Launching New Biologics: A Process and Facility Design Approach
Process and facility design approaches can be delineated by three distinct stages of a new productís lifecycle: product development, launch, and commercial manufacturing. In the product development stage, the conflicting desires to manage risk and to assure rapid time to market are balanced against developing well understood processes. To maximize speed to market while minimizing spending, launch planning is focused on rapid execution to accelerate technology transfer and capacity expansion. As products move into commercial manufacturing, meeting strict production requirements in a consistent and reliable fashion and at the lowest possible cost become the key drivers. Approaches are discussed which address the shifting business drivers within a productís lifecycle and lay a framework for an integrated approach to process and facility design.
Note: This chapter was originally published in the first edition of this study, in its entirety.
About the Authors
Trent Carrier, Ph.D., Associate Director, Merck & Co., Inc. (Affiliation at time of first edition)
Dr. Carrier, an Associate Director in Vaccine Process Engineering, is focused primarily on the use of standardization and project execution strategies as a means to improve capital effectiveness, technology transfer, and manufacturing operations. Dr. Carrierís experience in biopharmaceuticals includes process and facility design for monoclonal antibodies, Adenovirus vectors, and bacterial vaccines. Dr. Carrier received a B.Ch.E. from North Carolina State University and a Ph.D. in Chemical Engineering from University of California, Berkeley.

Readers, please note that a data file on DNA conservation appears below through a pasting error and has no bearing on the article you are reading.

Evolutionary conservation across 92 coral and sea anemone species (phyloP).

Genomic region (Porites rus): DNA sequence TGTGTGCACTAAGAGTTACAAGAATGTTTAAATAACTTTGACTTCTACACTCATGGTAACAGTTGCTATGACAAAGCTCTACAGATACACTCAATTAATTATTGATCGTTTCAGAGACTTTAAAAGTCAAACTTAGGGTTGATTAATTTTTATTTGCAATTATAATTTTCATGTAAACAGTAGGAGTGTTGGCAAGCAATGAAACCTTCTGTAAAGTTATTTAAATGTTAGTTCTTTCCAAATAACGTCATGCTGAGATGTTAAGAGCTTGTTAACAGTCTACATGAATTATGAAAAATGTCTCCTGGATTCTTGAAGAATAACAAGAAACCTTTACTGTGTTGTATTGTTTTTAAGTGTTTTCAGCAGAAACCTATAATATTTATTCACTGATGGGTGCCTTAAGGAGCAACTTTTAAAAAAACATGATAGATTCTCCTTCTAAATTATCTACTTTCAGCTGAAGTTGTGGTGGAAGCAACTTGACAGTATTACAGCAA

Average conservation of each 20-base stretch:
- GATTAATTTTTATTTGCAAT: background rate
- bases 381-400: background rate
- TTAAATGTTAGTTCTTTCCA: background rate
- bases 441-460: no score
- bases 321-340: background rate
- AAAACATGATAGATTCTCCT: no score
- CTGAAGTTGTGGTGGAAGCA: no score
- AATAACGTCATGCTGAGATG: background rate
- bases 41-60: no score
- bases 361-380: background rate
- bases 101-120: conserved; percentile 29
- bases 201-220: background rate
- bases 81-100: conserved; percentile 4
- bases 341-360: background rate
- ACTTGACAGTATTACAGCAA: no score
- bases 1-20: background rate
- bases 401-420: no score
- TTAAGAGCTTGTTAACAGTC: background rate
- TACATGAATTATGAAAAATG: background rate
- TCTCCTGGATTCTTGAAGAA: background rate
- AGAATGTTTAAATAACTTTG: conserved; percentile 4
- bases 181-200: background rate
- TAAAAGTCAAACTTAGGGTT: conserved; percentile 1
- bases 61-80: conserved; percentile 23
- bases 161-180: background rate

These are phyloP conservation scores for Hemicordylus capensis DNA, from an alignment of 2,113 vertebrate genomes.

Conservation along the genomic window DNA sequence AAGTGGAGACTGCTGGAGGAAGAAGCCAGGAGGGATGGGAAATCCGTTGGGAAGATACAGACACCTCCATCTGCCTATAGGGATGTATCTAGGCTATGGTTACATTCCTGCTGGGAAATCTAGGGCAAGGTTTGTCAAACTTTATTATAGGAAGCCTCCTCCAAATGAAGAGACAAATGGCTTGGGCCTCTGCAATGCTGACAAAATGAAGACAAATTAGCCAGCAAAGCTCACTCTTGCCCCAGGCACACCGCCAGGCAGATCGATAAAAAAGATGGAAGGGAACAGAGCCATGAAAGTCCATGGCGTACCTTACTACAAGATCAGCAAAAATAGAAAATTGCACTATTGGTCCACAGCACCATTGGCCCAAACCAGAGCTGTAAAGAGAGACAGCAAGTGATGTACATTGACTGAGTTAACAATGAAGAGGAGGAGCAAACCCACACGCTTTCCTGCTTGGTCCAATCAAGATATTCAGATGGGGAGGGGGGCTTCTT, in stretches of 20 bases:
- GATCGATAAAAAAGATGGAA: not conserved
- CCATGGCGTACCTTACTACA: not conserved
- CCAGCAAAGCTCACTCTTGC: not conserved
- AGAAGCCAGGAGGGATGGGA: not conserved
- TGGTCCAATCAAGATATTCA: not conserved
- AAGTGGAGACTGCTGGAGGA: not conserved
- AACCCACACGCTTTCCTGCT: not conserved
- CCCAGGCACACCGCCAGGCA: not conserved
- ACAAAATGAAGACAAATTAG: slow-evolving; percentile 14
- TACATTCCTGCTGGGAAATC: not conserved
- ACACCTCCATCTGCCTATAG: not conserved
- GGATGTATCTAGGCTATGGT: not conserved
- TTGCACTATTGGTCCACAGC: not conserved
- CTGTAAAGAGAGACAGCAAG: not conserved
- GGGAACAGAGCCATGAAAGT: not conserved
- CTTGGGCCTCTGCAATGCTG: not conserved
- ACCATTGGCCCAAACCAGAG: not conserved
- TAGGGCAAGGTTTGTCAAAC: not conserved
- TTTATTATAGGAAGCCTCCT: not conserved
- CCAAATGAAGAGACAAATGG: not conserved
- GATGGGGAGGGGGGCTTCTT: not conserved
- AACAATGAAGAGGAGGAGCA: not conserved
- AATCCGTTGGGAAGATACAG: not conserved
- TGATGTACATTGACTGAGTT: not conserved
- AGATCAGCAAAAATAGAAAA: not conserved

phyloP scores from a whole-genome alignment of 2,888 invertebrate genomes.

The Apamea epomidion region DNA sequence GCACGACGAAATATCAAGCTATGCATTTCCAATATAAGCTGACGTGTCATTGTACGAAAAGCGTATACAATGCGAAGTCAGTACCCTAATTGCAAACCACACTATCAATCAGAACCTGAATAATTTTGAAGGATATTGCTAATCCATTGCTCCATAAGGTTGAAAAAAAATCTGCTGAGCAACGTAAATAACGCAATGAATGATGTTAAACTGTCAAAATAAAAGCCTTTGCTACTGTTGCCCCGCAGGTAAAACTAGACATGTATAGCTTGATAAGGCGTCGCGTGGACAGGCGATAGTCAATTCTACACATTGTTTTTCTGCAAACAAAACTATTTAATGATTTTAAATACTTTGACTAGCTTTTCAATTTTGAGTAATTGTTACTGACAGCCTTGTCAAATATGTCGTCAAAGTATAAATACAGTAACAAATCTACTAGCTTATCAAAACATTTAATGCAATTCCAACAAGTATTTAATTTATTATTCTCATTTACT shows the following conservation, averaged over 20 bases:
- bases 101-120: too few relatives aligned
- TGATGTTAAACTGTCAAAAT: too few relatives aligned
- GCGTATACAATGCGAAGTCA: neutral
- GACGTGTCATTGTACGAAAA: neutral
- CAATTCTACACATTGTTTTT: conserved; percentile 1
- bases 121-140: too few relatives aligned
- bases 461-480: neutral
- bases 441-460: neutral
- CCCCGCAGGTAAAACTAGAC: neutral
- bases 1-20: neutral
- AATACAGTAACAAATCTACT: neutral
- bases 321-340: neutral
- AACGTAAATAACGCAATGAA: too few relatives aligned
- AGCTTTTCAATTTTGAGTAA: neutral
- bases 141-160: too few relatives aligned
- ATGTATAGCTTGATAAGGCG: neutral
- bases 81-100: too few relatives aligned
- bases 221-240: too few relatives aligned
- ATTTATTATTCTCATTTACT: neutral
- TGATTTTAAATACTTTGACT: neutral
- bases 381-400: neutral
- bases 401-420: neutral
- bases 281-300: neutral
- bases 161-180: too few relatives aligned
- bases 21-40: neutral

Marshall Gayton, Director, Merck & Co., Inc.
Mr. Gayton is a Director in Bioprocess Research and Development, where he is currently responsible for operations of a multiproduct biopharmaceutical pilot plant and the preparation bulk clinical supplies for vaccines and therapeutic proteins. Mr. Gaytonís experience in APIs and biopharmaceutical spans over 15 years including manufacturing technical support, purification process development, and technology transfer to manufacturing for natural products and vaccines. Mr. Gayton received a B.S. degree in Chemical Engineering from Rutgers University and a M.S. in Chemical Engineering from Rice University.
Joye L. Bramble, Ph.D., Executive Director, Merck & Co., Inc.
Dr. Bramble is an Executive Director in Bioprocess Research and Development, where she is primarily responsible for biological clinical supply manufacture and release, associated GMP automation systems, and the development of supportive business systems and processes. Dr. Brambleís experience in biopharmaceuticals spans over 13 years including manufacturing, development, and equipment and facility design for cell culture based biological products. Dr. Bramble received a B.Ch.E. from University of Delaware and a Ph.D. from University of Pennsylvania in Chemical/Biochemical Engineering.
Abraham Shamir, Ph.D., Senior Director, Merck & Co., Inc.
Dr. Abraham Shamir is a Senior Director of Vaccine Process Engineering in the Manufacturing Division. Dr. Shamir has been with Merck since 1989 and held different positions of responsibility for vaccine technical operations and process engineering including direct manufacturing support, technology transfer for new vaccine entities and process design, qualification and start-up. Dr. Shamir received a B.S. degree in Biochemistry and a Ph.D. in Chemical Engineering from Columbia University.